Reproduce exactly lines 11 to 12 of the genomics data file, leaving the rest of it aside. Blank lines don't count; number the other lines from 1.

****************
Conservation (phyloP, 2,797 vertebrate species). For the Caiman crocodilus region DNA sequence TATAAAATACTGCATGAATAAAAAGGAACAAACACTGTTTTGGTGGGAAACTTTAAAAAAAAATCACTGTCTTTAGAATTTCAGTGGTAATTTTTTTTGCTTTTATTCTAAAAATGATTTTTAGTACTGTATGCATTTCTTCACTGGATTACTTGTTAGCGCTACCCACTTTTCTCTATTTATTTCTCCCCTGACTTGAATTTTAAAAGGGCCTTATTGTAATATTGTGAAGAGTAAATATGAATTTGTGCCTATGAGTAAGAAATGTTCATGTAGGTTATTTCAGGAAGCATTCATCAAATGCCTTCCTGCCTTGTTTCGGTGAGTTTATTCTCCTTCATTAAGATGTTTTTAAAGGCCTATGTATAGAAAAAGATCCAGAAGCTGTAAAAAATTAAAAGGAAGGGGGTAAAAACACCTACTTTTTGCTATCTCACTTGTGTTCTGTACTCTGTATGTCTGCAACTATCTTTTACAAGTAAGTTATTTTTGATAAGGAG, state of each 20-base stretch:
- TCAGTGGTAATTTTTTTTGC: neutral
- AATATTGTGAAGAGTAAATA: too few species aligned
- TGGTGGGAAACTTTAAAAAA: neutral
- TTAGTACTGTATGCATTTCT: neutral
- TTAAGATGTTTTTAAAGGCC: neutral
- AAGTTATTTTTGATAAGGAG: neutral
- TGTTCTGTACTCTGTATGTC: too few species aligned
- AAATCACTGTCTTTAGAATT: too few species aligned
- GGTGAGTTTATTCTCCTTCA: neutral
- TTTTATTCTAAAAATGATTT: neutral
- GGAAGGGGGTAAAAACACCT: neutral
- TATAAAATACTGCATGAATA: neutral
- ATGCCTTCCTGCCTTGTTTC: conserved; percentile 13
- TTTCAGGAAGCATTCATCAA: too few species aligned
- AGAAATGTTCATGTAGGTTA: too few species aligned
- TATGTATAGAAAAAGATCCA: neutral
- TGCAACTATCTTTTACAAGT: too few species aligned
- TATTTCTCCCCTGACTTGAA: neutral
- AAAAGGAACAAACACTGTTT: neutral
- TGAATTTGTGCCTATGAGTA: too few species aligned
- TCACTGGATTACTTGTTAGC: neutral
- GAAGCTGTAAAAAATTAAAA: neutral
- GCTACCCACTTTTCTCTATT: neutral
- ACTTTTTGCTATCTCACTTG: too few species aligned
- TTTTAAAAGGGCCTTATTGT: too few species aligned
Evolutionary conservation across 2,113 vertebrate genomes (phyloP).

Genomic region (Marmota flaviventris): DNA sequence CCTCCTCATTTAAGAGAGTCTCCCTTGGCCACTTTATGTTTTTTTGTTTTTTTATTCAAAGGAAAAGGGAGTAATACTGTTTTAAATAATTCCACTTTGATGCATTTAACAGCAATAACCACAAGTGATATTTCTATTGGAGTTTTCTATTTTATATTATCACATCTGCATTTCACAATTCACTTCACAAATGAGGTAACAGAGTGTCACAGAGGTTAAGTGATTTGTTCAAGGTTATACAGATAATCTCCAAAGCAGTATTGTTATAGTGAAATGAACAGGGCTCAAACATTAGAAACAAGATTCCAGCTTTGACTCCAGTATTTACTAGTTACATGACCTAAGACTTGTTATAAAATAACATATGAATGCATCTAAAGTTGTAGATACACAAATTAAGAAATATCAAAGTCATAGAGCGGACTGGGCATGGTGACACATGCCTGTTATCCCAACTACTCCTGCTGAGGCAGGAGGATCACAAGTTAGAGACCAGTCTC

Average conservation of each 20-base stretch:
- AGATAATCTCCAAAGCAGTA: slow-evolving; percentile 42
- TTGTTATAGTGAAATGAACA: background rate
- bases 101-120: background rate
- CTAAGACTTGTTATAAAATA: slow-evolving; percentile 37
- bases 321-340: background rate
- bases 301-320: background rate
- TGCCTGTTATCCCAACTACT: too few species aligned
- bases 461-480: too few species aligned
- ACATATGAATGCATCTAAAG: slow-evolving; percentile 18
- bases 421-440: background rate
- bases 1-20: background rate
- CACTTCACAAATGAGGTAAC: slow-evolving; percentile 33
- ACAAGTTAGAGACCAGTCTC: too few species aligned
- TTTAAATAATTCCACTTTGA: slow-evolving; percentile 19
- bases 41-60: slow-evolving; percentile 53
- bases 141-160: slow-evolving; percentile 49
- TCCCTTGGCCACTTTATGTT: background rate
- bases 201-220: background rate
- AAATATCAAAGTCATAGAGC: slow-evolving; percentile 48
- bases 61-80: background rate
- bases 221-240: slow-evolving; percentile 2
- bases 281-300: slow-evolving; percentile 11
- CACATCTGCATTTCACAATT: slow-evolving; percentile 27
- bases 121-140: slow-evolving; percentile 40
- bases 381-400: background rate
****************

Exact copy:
- TTTTATTCTAAAAATGATTT: neutral
- GGAAGGGGGTAAAAACACCT: neutral